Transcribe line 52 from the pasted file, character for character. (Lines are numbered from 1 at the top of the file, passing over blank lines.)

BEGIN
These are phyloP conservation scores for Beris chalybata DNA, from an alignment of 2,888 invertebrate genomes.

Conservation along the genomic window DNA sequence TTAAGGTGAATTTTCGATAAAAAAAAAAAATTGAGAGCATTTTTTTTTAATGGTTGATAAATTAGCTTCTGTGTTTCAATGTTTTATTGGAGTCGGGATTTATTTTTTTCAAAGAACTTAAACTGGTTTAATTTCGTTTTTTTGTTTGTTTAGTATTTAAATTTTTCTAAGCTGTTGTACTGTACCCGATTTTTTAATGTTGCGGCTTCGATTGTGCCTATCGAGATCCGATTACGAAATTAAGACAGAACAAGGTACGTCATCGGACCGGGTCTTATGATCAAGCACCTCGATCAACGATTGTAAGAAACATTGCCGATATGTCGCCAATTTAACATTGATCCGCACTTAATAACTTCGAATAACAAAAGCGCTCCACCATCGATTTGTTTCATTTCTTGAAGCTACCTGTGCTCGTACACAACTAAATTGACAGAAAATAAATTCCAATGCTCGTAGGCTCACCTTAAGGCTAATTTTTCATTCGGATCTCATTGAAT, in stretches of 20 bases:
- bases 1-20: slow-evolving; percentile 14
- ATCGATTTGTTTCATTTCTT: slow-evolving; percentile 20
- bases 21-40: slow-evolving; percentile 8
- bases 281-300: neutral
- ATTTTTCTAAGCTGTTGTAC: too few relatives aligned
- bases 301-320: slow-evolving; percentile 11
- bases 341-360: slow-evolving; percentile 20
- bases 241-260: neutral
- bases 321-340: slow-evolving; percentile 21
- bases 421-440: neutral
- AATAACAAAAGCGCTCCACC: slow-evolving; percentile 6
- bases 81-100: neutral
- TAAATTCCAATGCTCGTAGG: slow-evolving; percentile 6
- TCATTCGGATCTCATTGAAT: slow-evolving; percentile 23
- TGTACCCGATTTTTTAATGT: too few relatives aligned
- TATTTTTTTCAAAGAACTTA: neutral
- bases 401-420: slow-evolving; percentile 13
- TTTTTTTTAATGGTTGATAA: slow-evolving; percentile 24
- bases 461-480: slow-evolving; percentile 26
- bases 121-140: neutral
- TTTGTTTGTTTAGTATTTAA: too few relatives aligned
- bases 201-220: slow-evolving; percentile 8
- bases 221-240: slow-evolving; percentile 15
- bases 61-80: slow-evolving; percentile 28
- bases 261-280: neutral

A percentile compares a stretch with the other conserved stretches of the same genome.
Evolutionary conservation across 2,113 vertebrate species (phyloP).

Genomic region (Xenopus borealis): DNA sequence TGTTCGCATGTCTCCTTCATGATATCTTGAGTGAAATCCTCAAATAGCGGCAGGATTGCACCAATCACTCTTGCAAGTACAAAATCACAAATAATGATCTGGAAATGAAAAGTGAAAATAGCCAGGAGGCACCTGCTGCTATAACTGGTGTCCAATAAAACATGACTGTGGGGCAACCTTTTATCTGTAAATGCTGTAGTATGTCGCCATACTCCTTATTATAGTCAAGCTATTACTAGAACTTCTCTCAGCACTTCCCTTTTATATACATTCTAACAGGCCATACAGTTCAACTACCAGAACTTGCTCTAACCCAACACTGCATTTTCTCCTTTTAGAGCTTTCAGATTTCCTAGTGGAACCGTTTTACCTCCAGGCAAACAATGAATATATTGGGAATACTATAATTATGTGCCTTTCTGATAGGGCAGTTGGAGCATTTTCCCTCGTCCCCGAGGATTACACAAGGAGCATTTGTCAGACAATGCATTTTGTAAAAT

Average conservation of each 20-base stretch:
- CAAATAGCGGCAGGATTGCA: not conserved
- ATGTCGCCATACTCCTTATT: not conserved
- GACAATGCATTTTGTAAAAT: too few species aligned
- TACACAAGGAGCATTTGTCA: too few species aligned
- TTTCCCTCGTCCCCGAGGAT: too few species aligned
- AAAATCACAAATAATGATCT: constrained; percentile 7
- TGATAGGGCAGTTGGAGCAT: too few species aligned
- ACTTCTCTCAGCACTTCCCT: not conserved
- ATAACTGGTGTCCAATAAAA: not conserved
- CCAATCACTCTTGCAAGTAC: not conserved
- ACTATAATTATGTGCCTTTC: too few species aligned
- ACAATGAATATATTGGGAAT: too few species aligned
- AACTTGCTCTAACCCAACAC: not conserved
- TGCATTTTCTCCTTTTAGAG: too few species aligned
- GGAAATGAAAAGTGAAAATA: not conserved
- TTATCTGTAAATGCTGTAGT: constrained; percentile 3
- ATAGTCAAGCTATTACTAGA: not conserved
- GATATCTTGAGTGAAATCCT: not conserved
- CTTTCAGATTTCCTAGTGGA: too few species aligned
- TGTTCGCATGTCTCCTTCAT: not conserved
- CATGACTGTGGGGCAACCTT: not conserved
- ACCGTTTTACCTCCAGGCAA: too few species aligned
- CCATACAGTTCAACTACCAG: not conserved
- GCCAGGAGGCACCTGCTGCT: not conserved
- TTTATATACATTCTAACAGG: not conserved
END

- CATGACTGTGGGGCAACCTT: not conserved